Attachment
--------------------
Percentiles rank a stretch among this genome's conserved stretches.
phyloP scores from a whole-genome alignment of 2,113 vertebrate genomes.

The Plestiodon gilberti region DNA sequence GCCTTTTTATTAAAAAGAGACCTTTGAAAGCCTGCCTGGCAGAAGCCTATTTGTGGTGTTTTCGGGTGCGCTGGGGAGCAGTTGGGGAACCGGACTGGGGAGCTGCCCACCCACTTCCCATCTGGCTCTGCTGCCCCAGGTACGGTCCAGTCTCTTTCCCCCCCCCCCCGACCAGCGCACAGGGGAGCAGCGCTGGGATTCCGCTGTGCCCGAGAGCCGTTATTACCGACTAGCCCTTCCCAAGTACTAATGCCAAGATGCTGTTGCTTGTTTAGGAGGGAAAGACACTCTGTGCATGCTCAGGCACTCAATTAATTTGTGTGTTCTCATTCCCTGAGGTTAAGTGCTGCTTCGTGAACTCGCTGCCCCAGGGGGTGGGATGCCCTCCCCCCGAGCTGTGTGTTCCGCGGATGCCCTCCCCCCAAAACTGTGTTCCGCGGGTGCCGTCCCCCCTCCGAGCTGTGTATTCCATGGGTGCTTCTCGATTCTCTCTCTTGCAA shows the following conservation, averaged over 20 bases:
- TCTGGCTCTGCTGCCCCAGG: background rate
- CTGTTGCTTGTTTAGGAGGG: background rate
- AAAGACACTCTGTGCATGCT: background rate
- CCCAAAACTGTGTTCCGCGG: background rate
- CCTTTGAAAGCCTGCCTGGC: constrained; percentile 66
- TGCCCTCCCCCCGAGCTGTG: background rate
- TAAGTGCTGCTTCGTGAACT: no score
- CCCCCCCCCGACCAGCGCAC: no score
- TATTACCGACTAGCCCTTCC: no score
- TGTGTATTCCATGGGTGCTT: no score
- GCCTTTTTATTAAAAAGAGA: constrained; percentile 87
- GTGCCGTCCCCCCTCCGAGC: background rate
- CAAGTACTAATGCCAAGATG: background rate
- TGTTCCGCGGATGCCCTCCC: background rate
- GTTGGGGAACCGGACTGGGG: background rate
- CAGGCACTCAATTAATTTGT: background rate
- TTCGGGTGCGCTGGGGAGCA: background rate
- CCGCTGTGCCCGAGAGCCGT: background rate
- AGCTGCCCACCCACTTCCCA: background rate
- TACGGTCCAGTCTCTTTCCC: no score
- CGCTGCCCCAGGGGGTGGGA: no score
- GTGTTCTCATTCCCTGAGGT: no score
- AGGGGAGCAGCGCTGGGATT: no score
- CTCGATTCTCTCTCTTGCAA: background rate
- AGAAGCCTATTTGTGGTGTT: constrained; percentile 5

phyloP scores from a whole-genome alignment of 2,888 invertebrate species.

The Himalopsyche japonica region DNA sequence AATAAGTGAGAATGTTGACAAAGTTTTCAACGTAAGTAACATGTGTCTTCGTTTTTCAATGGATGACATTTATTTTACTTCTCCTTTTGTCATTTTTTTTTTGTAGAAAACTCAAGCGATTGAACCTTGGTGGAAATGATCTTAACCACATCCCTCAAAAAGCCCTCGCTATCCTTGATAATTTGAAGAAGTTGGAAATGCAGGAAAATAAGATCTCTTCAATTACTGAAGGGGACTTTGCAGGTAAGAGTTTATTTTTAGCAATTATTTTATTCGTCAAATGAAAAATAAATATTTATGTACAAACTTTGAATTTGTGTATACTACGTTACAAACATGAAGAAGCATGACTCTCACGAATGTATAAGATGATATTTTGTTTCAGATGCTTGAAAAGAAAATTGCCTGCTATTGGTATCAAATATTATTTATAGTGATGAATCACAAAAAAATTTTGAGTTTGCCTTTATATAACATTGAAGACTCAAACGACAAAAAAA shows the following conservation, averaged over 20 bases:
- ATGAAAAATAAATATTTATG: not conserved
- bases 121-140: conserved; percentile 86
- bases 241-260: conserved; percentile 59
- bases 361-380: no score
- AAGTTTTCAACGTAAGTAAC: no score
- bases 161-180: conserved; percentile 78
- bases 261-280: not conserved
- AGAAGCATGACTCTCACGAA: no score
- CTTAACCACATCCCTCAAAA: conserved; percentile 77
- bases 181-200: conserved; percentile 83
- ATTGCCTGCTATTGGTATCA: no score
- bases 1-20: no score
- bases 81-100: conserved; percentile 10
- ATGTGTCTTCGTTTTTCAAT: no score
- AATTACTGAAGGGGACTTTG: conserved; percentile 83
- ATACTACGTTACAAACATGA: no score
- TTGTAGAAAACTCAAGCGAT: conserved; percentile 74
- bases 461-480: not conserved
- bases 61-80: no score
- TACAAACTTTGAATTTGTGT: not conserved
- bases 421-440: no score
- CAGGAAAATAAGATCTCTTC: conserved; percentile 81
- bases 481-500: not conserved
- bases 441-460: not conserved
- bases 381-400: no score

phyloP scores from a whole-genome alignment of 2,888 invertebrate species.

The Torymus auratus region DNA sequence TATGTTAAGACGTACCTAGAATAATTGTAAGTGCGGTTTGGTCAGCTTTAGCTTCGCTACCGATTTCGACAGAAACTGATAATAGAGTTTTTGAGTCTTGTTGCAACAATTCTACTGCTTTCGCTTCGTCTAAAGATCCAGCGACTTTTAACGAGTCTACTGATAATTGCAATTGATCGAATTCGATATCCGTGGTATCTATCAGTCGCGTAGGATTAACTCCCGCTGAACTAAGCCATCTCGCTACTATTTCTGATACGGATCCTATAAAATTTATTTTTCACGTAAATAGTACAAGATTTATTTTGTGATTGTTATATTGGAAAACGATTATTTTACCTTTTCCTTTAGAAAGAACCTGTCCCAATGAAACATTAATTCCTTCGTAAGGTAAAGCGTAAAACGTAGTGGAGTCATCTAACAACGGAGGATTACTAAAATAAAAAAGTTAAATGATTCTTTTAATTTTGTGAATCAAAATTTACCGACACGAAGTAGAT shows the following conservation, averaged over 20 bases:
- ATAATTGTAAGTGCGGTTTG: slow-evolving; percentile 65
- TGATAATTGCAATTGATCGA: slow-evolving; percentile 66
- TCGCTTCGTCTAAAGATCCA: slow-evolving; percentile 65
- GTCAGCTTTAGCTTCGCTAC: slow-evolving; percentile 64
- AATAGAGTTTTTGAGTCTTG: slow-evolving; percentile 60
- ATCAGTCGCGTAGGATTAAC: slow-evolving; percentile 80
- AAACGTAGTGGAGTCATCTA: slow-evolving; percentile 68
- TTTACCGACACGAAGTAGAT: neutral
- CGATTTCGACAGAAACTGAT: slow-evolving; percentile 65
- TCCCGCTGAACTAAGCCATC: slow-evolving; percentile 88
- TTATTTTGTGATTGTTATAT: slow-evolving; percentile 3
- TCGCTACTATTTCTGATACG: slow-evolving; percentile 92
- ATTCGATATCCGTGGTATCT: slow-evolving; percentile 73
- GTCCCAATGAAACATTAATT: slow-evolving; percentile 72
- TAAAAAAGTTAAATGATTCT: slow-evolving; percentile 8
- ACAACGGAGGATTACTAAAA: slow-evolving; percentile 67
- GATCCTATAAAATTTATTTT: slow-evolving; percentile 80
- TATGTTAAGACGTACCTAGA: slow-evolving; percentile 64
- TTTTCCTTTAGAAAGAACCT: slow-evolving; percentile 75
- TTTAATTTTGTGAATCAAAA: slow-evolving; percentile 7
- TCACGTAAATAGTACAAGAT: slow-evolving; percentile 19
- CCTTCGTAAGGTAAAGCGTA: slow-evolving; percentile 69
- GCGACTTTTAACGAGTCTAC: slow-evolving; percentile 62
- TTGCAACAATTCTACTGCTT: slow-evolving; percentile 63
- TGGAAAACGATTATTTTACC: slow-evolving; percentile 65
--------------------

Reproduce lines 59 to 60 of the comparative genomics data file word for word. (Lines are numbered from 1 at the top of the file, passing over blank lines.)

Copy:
- TGATAATTGCAATTGATCGA: slow-evolving; percentile 66
- TCGCTTCGTCTAAAGATCCA: slow-evolving; percentile 65